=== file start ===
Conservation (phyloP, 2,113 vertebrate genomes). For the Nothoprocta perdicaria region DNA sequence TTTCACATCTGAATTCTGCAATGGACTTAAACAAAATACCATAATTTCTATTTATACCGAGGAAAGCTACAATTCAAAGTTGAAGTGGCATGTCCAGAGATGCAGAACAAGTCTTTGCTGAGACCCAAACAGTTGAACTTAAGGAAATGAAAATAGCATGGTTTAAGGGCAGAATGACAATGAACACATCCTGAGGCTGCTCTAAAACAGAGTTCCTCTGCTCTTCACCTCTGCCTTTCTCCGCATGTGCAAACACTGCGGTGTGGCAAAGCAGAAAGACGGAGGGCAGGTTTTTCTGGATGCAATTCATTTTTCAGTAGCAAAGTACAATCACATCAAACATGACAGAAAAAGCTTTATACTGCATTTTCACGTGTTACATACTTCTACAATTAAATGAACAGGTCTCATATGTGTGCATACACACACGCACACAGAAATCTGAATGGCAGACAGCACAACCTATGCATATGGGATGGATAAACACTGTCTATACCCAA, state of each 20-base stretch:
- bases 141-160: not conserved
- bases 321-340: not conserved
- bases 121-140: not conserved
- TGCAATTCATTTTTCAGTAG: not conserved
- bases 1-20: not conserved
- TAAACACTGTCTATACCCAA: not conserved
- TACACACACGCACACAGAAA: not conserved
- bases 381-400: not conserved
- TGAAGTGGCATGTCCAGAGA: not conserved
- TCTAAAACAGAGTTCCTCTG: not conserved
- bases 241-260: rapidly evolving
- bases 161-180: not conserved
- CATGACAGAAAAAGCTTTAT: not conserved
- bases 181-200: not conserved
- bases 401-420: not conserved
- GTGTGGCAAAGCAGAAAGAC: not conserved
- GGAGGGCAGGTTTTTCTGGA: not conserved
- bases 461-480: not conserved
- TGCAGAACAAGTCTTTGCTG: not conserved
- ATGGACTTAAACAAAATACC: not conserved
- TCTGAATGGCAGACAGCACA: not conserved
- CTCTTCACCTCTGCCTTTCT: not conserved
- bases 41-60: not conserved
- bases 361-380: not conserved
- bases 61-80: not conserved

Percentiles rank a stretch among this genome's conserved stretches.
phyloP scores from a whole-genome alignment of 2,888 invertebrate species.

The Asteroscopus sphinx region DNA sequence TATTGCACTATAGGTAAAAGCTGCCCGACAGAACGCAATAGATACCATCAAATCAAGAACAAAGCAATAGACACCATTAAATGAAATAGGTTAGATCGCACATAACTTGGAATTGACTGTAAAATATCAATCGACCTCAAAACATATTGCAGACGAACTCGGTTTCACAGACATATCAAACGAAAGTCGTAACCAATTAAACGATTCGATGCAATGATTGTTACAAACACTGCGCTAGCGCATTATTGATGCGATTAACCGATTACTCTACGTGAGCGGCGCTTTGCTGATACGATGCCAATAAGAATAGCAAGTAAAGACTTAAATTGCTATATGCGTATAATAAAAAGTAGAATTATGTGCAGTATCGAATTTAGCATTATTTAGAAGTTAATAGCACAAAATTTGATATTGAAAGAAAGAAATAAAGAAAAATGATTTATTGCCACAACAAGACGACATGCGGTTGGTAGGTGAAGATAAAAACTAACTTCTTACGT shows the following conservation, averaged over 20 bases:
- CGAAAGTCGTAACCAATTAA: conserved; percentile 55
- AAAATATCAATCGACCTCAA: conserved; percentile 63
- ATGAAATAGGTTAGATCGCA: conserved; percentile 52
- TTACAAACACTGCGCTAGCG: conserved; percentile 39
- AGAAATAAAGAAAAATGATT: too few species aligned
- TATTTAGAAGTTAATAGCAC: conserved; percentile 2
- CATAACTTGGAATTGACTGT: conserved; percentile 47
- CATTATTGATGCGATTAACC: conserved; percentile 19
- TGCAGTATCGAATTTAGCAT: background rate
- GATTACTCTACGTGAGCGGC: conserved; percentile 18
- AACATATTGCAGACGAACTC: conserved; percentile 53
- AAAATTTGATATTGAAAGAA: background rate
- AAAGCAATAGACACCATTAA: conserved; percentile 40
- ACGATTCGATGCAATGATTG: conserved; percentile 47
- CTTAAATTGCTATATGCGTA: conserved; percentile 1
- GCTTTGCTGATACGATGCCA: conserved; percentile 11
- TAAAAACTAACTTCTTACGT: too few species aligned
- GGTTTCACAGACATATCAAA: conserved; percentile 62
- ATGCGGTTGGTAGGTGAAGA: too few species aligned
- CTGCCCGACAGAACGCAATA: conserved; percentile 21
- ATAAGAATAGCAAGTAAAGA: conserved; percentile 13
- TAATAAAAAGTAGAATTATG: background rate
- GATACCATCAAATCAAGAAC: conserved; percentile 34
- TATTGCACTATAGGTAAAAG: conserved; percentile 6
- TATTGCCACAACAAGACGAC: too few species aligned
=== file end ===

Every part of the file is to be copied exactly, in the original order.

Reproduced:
Conservation (phyloP, 2,113 vertebrate genomes). For the Nothoprocta perdicaria region DNA sequence TTTCACATCTGAATTCTGCAATGGACTTAAACAAAATACCATAATTTCTATTTATACCGAGGAAAGCTACAATTCAAAGTTGAAGTGGCATGTCCAGAGATGCAGAACAAGTCTTTGCTGAGACCCAAACAGTTGAACTTAAGGAAATGAAAATAGCATGGTTTAAGGGCAGAATGACAATGAACACATCCTGAGGCTGCTCTAAAACAGAGTTCCTCTGCTCTTCACCTCTGCCTTTCTCCGCATGTGCAAACACTGCGGTGTGGCAAAGCAGAAAGACGGAGGGCAGGTTTTTCTGGATGCAATTCATTTTTCAGTAGCAAAGTACAATCACATCAAACATGACAGAAAAAGCTTTATACTGCATTTTCACGTGTTACATACTTCTACAATTAAATGAACAGGTCTCATATGTGTGCATACACACACGCACACAGAAATCTGAATGGCAGACAGCACAACCTATGCATATGGGATGGATAAACACTGTCTATACCCAA, state of each 20-base stretch:
- bases 141-160: not conserved
- bases 321-340: not conserved
- bases 121-140: not conserved
- TGCAATTCATTTTTCAGTAG: not conserved
- bases 1-20: not conserved
- TAAACACTGTCTATACCCAA: not conserved
- TACACACACGCACACAGAAA: not conserved
- bases 381-400: not conserved
- TGAAGTGGCATGTCCAGAGA: not conserved
- TCTAAAACAGAGTTCCTCTG: not conserved
- bases 241-260: rapidly evolving
- bases 161-180: not conserved
- CATGACAGAAAAAGCTTTAT: not conserved
- bases 181-200: not conserved
- bases 401-420: not conserved
- GTGTGGCAAAGCAGAAAGAC: not conserved
- GGAGGGCAGGTTTTTCTGGA: not conserved
- bases 461-480: not conserved
- TGCAGAACAAGTCTTTGCTG: not conserved
- ATGGACTTAAACAAAATACC: not conserved
- TCTGAATGGCAGACAGCACA: not conserved
- CTCTTCACCTCTGCCTTTCT: not conserved
- bases 41-60: not conserved
- bases 361-380: not conserved
- bases 61-80: not conserved

Percentiles rank a stretch among this genome's conserved stretches.
phyloP scores from a whole-genome alignment of 2,888 invertebrate species.

The Asteroscopus sphinx region DNA sequence TATTGCACTATAGGTAAAAGCTGCCCGACAGAACGCAATAGATACCATCAAATCAAGAACAAAGCAATAGACACCATTAAATGAAATAGGTTAGATCGCACATAACTTGGAATTGACTGTAAAATATCAATCGACCTCAAAACATATTGCAGACGAACTCGGTTTCACAGACATATCAAACGAAAGTCGTAACCAATTAAACGATTCGATGCAATGATTGTTACAAACACTGCGCTAGCGCATTATTGATGCGATTAACCGATTACTCTACGTGAGCGGCGCTTTGCTGATACGATGCCAATAAGAATAGCAAGTAAAGACTTAAATTGCTATATGCGTATAATAAAAAGTAGAATTATGTGCAGTATCGAATTTAGCATTATTTAGAAGTTAATAGCACAAAATTTGATATTGAAAGAAAGAAATAAAGAAAAATGATTTATTGCCACAACAAGACGACATGCGGTTGGTAGGTGAAGATAAAAACTAACTTCTTACGT shows the following conservation, averaged over 20 bases:
- CGAAAGTCGTAACCAATTAA: conserved; percentile 55
- AAAATATCAATCGACCTCAA: conserved; percentile 63
- ATGAAATAGGTTAGATCGCA: conserved; percentile 52
- TTACAAACACTGCGCTAGCG: conserved; percentile 39
- AGAAATAAAGAAAAATGATT: too few species aligned
- TATTTAGAAGTTAATAGCAC: conserved; percentile 2
- CATAACTTGGAATTGACTGT: conserved; percentile 47
- CATTATTGATGCGATTAACC: conserved; percentile 19
- TGCAGTATCGAATTTAGCAT: background rate
- GATTACTCTACGTGAGCGGC: conserved; percentile 18
- AACATATTGCAGACGAACTC: conserved; percentile 53
- AAAATTTGATATTGAAAGAA: background rate
- AAAGCAATAGACACCATTAA: conserved; percentile 40
- ACGATTCGATGCAATGATTG: conserved; percentile 47
- CTTAAATTGCTATATGCGTA: conserved; percentile 1
- GCTTTGCTGATACGATGCCA: conserved; percentile 11
- TAAAAACTAACTTCTTACGT: too few species aligned
- GGTTTCACAGACATATCAAA: conserved; percentile 62
- ATGCGGTTGGTAGGTGAAGA: too few species aligned
- CTGCCCGACAGAACGCAATA: conserved; percentile 21
- ATAAGAATAGCAAGTAAAGA: conserved; percentile 13
- TAATAAAAAGTAGAATTATG: background rate
- GATACCATCAAATCAAGAAC: conserved; percentile 34
- TATTGCACTATAGGTAAAAG: conserved; percentile 6
- TATTGCCACAACAAGACGAC: too few species aligned